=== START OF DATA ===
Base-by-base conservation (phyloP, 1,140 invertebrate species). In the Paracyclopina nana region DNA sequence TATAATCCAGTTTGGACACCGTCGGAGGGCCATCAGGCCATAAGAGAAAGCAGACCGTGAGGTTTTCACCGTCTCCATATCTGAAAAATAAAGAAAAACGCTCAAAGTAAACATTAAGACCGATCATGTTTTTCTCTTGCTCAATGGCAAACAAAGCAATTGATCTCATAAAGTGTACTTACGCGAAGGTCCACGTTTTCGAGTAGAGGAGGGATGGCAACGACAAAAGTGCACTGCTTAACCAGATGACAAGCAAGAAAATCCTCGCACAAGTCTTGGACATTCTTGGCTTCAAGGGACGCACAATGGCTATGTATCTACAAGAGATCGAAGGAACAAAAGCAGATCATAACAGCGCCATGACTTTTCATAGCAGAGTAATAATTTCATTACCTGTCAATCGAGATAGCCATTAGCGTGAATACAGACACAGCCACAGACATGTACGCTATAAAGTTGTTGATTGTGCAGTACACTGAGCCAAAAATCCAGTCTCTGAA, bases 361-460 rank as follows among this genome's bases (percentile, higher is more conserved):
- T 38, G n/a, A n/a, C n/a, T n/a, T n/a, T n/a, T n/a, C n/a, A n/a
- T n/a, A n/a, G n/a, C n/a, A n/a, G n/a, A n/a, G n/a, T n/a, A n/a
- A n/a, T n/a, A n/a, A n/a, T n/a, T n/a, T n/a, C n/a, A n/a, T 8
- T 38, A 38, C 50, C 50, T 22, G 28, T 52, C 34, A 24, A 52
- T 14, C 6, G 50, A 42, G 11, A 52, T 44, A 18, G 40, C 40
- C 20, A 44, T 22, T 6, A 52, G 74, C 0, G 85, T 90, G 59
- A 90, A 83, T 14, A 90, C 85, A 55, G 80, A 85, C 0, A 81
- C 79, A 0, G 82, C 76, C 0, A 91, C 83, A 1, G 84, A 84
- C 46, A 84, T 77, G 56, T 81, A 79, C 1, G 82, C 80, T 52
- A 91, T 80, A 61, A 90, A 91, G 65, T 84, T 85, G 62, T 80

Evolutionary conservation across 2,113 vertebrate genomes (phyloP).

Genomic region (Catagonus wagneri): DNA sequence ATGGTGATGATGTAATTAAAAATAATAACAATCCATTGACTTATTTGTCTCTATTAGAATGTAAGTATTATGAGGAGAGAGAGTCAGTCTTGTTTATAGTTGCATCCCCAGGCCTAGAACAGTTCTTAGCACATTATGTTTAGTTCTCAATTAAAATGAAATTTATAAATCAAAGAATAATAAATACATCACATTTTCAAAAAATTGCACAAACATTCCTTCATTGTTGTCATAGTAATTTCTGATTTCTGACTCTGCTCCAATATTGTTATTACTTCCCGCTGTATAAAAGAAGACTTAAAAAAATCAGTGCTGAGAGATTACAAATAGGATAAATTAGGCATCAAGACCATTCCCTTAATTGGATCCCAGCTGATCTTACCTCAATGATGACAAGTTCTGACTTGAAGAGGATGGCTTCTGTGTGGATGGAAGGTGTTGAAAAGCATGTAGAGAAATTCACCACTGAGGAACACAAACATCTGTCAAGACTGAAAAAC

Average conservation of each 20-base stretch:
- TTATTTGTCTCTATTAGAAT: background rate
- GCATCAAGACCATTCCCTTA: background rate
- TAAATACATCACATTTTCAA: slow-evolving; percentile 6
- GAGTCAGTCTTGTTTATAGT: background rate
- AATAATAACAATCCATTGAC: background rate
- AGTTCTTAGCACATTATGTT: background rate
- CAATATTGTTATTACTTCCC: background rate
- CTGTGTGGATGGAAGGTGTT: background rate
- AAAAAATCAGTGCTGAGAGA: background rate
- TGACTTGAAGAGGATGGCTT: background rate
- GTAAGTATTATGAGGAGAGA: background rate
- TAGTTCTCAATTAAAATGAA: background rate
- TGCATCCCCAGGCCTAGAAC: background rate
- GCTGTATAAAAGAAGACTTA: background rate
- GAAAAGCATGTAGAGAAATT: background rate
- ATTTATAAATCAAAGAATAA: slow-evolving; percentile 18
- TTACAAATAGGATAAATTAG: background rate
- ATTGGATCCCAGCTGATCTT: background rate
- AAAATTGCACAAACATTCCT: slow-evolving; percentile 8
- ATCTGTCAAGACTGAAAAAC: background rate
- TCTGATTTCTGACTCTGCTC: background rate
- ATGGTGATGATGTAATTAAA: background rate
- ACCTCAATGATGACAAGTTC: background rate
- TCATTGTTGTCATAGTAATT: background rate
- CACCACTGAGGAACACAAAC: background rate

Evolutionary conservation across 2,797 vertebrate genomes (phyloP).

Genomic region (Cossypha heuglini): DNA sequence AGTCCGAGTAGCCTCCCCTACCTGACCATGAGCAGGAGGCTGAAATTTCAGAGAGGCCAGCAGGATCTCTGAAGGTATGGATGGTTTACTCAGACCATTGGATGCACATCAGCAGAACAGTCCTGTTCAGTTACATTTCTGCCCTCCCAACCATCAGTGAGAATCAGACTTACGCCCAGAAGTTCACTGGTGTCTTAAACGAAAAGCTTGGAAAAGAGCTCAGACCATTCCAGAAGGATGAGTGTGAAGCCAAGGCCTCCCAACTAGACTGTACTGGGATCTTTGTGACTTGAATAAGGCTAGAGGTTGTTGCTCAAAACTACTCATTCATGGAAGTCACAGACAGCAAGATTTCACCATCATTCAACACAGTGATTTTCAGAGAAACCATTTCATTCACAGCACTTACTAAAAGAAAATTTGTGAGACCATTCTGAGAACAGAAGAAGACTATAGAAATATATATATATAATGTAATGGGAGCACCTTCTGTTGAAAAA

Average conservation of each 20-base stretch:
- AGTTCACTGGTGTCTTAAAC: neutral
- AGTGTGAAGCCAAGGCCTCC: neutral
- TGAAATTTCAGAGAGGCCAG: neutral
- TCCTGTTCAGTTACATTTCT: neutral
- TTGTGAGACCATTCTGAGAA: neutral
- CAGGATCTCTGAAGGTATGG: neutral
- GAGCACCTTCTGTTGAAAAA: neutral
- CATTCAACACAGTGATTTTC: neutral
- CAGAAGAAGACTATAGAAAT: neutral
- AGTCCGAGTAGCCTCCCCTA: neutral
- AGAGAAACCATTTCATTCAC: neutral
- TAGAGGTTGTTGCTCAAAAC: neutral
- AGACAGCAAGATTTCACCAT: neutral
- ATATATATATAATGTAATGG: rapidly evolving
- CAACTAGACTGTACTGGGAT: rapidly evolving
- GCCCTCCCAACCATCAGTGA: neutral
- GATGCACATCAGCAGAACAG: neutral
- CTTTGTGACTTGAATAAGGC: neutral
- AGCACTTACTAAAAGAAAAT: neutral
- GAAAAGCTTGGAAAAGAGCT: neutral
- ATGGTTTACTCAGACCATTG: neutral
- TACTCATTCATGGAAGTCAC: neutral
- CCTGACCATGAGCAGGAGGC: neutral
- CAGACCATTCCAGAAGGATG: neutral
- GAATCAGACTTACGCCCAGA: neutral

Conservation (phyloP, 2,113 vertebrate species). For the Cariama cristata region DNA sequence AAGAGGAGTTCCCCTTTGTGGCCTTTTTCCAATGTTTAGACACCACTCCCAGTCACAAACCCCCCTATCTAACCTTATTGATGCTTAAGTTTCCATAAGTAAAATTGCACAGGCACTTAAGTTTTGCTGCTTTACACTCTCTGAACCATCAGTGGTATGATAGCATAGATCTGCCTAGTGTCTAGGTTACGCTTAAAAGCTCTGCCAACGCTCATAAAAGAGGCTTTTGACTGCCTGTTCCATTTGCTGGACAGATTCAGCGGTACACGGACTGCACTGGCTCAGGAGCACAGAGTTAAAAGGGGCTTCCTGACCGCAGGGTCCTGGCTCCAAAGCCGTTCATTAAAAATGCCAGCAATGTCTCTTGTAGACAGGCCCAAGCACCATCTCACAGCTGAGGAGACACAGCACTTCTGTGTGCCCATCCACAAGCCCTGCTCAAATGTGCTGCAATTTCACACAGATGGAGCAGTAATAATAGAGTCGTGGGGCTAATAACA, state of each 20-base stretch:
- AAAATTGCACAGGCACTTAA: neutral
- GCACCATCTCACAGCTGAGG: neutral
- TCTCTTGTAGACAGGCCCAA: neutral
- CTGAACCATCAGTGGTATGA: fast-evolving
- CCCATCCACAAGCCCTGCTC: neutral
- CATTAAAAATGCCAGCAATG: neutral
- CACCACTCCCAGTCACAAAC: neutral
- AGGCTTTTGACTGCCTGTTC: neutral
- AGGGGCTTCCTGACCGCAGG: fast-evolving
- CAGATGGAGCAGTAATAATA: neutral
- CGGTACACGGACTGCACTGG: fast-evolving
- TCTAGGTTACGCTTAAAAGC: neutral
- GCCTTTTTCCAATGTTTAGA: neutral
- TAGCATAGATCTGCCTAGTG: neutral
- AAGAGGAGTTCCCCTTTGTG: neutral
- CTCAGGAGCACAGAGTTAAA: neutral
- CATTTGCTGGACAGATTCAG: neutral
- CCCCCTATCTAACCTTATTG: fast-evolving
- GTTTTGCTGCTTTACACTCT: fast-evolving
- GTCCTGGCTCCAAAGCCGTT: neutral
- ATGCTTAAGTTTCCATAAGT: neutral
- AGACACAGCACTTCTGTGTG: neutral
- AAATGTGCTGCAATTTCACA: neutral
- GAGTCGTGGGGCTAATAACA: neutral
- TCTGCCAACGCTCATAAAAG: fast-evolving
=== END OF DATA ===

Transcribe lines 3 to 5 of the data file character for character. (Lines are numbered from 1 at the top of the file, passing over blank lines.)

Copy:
- T n/a, A n/a, G n/a, C n/a, A n/a, G n/a, A n/a, G n/a, T n/a, A n/a
- A n/a, T n/a, A n/a, A n/a, T n/a, T n/a, T n/a, C n/a, A n/a, T 8
- T 38, A 38, C 50, C 50, T 22, G 28, T 52, C 34, A 24, A 52